I will never forget the day unrelenting fear entered my life. It’s been almost nine years. I can still taste its metallic taste in my mouth. I can still hear the sounds that brought it on. I can still see the horror that unfolded that day and subsequent days. Continue reading A parent’s love, a parent’s great fear thoughts on #BlackLivesMatter & disability
The story of the name change of the Senate subcommittee on the Constitution, Civil Rights and Human Rights during a week that wasn’t bustling with breaking news is particularly distressing. Continue reading #Senate #GOP and #CivilRights: underlining the writing on the wall
I recently listened to a KPCC story about a new kind of preschool. I didn’t know it at the time, but my daughter was listening to the story with me and, as it turns out, was as bothered by it as I was, not because the toddlers in the story were learning about engineering, but because their preschool experience was only about it. Continue reading Engineering in #Preschool? | Education
It was in the summer of 1995, as I was recuperating from major surgery, that I got the call from Cousin Abbie. In true diplomat fashion, dad always went through intermediaries. “O is in Paris,” said Abbie. “He wants to visit with you in three days.” I explained I’d just had major surgery and wasn’t yet up to driving or caring for a guest. Could he perhaps give me a bit more time? “Not to worry, the embassy will provide a driver. You are able to make his coffee?” Continue reading Daddy’s mementos
By DOUGLAS BELKIN
Updated Jan. 16, 2015
Four in 10 U.S. college students graduate without the complex reasoning skills to manage white-collar work, according to the results of a test of nearly 32,000 students.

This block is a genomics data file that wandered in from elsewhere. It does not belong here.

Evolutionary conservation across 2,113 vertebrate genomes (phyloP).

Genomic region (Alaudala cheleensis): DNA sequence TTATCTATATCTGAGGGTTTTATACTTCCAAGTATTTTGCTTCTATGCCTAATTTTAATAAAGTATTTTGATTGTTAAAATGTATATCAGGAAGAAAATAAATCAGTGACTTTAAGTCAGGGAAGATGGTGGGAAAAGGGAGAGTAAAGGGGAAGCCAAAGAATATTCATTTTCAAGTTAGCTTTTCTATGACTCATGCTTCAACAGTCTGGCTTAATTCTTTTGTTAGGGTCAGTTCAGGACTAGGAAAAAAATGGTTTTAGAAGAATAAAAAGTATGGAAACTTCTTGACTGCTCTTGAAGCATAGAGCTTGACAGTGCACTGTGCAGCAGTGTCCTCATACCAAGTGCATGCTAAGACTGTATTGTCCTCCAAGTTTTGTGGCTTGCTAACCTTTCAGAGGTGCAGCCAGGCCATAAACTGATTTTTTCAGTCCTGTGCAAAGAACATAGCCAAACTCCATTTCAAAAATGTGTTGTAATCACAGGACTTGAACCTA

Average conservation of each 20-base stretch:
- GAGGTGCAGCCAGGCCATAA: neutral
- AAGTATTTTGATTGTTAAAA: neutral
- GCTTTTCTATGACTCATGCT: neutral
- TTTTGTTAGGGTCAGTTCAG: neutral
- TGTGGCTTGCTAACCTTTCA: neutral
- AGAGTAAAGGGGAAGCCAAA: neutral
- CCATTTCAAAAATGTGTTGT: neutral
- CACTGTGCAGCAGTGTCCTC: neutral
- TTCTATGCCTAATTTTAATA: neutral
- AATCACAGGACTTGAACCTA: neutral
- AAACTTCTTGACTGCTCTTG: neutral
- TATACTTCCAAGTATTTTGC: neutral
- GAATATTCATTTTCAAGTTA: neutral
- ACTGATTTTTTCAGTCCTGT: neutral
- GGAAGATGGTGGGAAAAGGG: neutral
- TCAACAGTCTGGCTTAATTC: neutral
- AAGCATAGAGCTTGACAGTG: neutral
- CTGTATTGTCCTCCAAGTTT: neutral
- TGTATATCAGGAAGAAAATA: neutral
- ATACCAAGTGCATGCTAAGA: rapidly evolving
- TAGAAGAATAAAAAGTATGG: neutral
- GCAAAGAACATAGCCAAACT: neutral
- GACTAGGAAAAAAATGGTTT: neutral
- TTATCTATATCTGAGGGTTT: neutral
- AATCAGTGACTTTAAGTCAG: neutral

This week, North Miami police were caught using actual booking photos as targets at their shooting ranges. Sadly and unsurprisingly, the pictures were exclusively of Black men . Continue reading Racism leads to police brutality | #BlackLivesMatter
BROOKLYN PARK, Minn. (AP) — Police in Minnesota have closed their investigation of a 6-year-old girl’s hanging death by ruling out foul play, and said the evidence points to an accident or suicide.
The Pittsburgh Chief of Police does something decent, you know, to show solidarity with the people his department serves. The union boss calls him in and… another city, another tail wagging the dog. Madness! Continue reading Pittsburgh police chief puts self under investigation for…
Few writers speak to me so directly as does James Baldwin. The way he asks the fundamental questions “who am I and why am I here,” is precisely how I’ve always asked them of myself. I can only hope to achieve the kind of courageous self-examination he did. Continue reading A quote from the introduction to James Baldwin’s Nobody Knows My Name
In his December 30, 2014 piece in The New Yorker, legal analyst Jeffrey Toobin concludes:
“Schneiderman’s idea has considerable appeal; his judgment in the Eric Garner case would surely have had more credibility than the one rendered by Donovan. Still, special prosecutors are not necessarily good or bad. Like the locals they replace, they are only as good as the cases they bring, or refrain from bringing. That, ultimately, will rest on the good judgment of the individuals involved, and no one has yet figured out a way of putting the right person in place all the time.”